Review by Susan Muaddi Darraj
In “Disturbances,” Mr. Everett, a schoolteacher in a town called Togetherness – a town of 100 families who have formed their own enclave as a protest against the outside world – describes the reasons why that world is best forgotten: “It’s horrible! So horrible …. Children didn’t want to grow up to be anything other than famous. No one spoke to anyone. People spent all of their time playing with little gadgets. We lost our sense of each other, of why we were here in the first place.”
Of course, with her blazing prose, this is Amina Gautier critiquing our modern world, a world in which people replace anything they dislike about themselves – “New hair. New eye color. New anything.” – but on the inside, they are “hollow.” The condemnation of modern society is two-edged, however, as the utopia formed by the citizens of Togetherness falls apart as soon as one of its members deviates from their carefully crafted vision of happiness. The “deviation” is Mr. Everett’s inability to mask his grief over the loss of his wife and daughter.
In her newest collection of short stories, Gautier uses the loss of things -- of love, of marriages, and especially of children -- to remind us of what it is to be human. Her characters experience excruciating loss, but generally find that the rawness of their grief binds them to others in new ways. In “A Cup of My Time,” Sonali worries over a rare malady in her pregnancy – her twin boys are sharing a placenta, and should a planned life-saving surgery fail, she will have to choose which of the twins will survive. Her husband, despite his solicitousness and helpfulness, is not really connected to her. He avoids talking about the problem, the impending choice, and Sonali finds more solace in the chattering of her obnoxious, loud landlady who drops by for daily visits. The landlady, of course, is lonely in her own way, and this isolation feels familiar to Sonali. The visits of the landlady, so annoying to Sonali’s husband, are oddly comforting to her.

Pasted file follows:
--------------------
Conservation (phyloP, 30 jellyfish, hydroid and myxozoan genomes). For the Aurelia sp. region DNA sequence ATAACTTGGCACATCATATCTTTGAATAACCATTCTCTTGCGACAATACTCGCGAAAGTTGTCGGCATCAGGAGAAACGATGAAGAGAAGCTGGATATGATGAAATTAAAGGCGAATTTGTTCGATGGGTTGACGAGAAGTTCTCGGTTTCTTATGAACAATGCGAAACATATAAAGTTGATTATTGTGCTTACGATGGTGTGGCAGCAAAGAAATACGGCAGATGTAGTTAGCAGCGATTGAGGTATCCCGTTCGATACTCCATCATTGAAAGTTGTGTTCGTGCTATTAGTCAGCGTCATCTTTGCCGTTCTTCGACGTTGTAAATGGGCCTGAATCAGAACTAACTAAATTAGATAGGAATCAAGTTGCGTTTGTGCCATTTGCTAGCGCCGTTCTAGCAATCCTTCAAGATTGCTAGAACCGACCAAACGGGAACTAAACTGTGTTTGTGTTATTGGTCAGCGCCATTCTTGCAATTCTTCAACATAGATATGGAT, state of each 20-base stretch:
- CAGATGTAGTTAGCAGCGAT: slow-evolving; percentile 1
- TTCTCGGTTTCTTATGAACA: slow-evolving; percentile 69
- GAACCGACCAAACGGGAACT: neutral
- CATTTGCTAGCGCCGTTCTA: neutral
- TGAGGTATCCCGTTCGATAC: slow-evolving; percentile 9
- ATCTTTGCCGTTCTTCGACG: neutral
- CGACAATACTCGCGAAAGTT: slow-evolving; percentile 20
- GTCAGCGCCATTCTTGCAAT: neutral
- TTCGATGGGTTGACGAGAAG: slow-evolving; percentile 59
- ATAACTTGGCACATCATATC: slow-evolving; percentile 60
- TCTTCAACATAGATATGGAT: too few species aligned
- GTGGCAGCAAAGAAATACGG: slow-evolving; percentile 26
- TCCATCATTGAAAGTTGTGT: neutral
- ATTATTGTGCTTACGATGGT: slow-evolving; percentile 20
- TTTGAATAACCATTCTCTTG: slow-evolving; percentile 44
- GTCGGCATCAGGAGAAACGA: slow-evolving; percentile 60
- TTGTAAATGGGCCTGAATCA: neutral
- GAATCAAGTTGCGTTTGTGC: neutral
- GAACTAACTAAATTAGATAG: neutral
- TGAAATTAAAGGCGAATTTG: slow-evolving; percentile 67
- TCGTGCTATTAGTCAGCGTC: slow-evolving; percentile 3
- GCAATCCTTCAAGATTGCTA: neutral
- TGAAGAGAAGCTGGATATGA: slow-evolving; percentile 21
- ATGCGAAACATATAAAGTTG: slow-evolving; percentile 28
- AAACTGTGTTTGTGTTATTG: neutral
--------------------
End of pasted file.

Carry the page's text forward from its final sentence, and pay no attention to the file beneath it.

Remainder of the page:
The most heart-wrenching incident of loss, however, is depicted in the opening story, “Lost and Found,” and its companion tale, “The Loss of All Lost Things.” In the former, a boy has been kidnapped and sexually molested by a stranger he calls “Thisman,” because he has never been told his name. Thisman insists that he is the boy’s father now, and the boy thinks, “Unlike his parents who woke him every day only to leave him – feeding him, dressing him, rushing him only to rid themselves of him, dropping him off with strangers paid to care, and later depositing him at school in a classroom full of other left-behind boys and girls, Thisman wants him near all the time.” The grief of the boy’s parents in depicted in the title story, and its opening line, “The posters go up immediately,” launches us into the mood of urgency surrounding the frantic, panicked couple. Gautier describes the terrifying process of searching, then waiting to hear of any news: “They count his absence in days, the way parents count the age of infants in months, hoping the incremental tallying will somehow make time slow down, make the seconds add up less quickly. … Thirty days. Seventy-five. One hundred twenty days and still counting. One hundred eighty days. Saying it that way makes it seem like so much less than half a year.”